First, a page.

Part 3 – [Geraldton : An Alternative History]

Long Lake House ca 1880. The trading post was located on the northwest shore of Long Lake, directly across from the present-day town of Longlac. Note the absence of the large log building so often associated with this location. And note the large presence of Indigenous people. Photo Greenstone History Collection.


The Precambrian Era caused great [upheavals] of the earth in
the Northern part [of] Canada. On four occasions the [glaciers]flowed
and retreated only to return again. Eventually there were
great [upheavals] caused by volcanic action and great lava
flows[, causing] folding of the underground.

Underground[, extremely] hot water circulating formed fissures
in the rock . As the waters cooled[,] minerals were deposited
in the [fissure walls,] which eventually formed [veins] of gold .

The movements formed valleys, ridges and hills[;] this uncovered
some minerals and buried others.

The water levels were low in some places[;]this led to the
growth of lichens. Vegetation began to grow in some areas while
muskeg formed in others.

The Height of Land caused the diversion of the watershed[;]
all water on the north side flowed into Hudson and James Bays,
while water on the south side flowed to the Atlantic [Ocean].

The land mass in the vicinity of Geraldton contains formations of
granite, copper, iron, zinc, gold and [silver].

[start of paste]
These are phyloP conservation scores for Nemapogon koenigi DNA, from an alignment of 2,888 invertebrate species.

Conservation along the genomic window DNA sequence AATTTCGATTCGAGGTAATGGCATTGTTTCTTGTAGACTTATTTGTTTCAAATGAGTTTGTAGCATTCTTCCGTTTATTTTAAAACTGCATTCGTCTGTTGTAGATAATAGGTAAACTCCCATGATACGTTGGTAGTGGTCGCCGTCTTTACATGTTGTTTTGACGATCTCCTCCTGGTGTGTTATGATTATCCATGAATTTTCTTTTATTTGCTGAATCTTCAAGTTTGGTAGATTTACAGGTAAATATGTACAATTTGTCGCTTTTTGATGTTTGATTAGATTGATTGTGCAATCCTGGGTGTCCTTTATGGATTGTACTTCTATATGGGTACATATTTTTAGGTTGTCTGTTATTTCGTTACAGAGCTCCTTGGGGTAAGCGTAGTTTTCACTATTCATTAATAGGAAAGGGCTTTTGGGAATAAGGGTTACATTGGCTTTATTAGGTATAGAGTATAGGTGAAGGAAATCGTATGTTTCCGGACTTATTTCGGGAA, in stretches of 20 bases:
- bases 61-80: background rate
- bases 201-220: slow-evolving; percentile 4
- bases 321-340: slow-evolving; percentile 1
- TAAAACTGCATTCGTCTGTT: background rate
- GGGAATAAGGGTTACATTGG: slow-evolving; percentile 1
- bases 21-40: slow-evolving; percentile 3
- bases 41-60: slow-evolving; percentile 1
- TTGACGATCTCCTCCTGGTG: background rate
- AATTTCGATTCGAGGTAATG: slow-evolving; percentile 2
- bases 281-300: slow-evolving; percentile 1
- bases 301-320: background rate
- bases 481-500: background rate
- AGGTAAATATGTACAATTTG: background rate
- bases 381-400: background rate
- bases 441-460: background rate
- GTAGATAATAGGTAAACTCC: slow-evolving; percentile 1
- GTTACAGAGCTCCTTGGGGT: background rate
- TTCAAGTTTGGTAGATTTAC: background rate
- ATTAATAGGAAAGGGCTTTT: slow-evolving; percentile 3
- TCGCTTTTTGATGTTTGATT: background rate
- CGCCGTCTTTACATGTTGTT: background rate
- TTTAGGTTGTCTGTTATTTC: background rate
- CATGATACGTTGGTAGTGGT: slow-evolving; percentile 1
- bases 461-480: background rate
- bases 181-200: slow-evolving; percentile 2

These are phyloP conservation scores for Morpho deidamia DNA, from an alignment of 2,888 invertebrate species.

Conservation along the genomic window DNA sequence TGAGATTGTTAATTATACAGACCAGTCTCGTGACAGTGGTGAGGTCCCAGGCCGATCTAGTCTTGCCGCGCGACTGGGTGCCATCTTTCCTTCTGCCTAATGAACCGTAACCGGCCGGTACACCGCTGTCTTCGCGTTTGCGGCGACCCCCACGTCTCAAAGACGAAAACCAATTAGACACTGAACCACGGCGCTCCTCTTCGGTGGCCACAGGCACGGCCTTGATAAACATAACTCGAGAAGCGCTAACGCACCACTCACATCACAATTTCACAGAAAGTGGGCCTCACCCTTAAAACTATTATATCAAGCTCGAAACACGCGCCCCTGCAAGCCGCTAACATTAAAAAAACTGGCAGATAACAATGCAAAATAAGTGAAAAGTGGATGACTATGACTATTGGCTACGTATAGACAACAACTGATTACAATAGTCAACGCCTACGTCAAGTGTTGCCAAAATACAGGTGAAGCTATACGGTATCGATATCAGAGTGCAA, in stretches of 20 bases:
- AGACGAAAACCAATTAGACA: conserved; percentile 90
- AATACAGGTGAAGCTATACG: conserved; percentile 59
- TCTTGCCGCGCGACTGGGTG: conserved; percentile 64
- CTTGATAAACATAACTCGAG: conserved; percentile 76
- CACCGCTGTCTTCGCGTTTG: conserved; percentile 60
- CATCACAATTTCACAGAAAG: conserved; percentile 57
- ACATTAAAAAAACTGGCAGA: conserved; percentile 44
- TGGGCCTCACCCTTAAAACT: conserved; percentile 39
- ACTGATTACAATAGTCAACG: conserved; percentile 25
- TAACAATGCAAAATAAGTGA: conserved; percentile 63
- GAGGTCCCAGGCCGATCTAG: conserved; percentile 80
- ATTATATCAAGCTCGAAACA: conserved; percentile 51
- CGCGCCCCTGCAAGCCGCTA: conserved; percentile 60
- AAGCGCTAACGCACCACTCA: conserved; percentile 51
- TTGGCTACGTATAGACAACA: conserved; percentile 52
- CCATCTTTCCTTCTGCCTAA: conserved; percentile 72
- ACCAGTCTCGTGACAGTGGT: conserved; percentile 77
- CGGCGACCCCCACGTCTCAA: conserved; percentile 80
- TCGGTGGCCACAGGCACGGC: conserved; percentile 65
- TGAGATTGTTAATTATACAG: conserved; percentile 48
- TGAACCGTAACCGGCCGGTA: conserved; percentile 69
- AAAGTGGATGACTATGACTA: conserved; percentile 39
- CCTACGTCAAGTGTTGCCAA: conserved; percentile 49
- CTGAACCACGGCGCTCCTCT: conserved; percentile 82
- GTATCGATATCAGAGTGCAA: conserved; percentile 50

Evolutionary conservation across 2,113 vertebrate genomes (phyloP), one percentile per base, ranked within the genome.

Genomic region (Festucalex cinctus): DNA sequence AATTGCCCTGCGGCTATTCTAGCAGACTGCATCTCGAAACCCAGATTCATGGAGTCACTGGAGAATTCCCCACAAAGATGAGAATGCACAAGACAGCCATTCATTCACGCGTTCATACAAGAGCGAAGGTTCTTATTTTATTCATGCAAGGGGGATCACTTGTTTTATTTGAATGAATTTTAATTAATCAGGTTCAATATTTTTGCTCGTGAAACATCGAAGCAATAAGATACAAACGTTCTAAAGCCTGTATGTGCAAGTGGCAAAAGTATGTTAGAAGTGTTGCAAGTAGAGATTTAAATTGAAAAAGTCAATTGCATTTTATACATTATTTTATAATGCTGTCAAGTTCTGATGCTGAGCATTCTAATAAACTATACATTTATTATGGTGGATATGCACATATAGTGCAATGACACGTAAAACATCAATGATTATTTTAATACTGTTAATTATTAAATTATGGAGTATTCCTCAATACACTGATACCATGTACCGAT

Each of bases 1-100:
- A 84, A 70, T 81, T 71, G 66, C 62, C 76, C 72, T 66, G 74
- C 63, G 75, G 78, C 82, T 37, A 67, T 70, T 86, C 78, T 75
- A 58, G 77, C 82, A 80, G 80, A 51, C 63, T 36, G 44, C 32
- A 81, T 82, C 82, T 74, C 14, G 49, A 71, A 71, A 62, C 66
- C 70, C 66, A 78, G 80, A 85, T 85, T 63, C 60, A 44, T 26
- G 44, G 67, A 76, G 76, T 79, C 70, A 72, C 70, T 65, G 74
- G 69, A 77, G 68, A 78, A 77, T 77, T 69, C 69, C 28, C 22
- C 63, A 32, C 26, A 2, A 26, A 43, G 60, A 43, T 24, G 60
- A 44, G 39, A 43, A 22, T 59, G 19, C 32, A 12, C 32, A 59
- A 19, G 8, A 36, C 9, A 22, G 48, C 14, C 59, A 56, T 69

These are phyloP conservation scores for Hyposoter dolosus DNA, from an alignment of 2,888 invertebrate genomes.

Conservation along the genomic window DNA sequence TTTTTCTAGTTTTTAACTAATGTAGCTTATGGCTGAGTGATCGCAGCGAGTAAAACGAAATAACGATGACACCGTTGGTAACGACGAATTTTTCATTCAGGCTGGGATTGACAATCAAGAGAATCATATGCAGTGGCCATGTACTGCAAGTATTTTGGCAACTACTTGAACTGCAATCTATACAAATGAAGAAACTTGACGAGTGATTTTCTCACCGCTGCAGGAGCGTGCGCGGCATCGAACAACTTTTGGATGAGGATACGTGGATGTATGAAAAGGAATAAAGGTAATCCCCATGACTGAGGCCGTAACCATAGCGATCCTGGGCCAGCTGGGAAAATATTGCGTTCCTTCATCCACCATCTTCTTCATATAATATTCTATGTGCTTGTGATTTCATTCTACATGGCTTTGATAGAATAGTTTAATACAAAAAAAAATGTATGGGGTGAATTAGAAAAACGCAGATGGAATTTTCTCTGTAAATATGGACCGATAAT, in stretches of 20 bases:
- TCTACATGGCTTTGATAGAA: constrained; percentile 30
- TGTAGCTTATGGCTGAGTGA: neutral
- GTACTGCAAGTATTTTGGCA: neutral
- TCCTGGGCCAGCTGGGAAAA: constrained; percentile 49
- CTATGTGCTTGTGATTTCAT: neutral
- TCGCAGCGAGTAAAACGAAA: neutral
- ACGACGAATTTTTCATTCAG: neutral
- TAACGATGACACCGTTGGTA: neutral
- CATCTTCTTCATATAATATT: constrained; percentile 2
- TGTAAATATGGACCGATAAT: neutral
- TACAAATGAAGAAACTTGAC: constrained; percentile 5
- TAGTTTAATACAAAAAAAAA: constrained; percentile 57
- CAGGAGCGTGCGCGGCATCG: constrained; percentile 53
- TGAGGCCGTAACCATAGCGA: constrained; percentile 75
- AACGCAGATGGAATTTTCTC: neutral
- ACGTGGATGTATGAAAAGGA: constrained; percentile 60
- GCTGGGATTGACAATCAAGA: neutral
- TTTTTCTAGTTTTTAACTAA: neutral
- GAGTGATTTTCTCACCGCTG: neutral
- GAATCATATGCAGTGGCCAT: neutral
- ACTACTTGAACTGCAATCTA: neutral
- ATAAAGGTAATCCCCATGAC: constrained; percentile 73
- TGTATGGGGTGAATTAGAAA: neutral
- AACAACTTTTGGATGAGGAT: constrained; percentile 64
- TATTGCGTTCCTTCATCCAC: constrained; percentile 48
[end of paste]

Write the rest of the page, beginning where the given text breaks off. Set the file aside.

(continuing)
The [food-bearing] swamp areas attracted moose, [caribou]and
bear. The lakes and rivers supply a living environment for many
smaller animals such as beavers, wolves, foxes, bobcats, mink
and muskrat.
The native people of Geraldton area were mostly Cree and
Ojibwa, great hunters and fishermen. They were originally nomads
[trapping] in winter and fishing in summer. The abundance of animals
the Natives encountered soon led to their decision to harvest
and sell Mother [Nature’s] Bounty.

The Native people were very good at making their own canoes
for summer [transportation] and soon found that they could travel
to [Hudson] Bay by canoe . During the winter they used their
dog teams and sleighs.

The Hudson Bay Company set up a Trading Post in this area
in 1813. [Revillon Freres] established a post at Pagwa, on the
north line of the CNR . In 1916 there was another Post started
at Cavell which later moved to Nakina. The Hudson Bay Company
set up a summer fishing camp at the narrows on Kenogamisis Lake
where Second Bridge on Highway 11 is now.

The CNR main line runs from Winnipeg through Armstrong,
Nakina, Longlac, Hornepayne and to points south . During
World War 1, the CNR built the spur line from Fort William (Thunder
Bay) to link up with the [main] line at Longlac, to ship the war
munitions and machines manufactured at Canada Car, east for
further shipment to Europe. After the war there was limited use
made of the spur line and the CNR had thoughts of [dismantling]
the line, due to the high cost of maintaining and repairing the
section while not making any use of it.

The Native people had congregated in small settlements along
the CNR line where it was [convenient] for them to set their [trap-
lines] and transport their furs to market.

Mother and child lodged on the Attawapiskat River in 1941. Photo E.C. Everett Collection.

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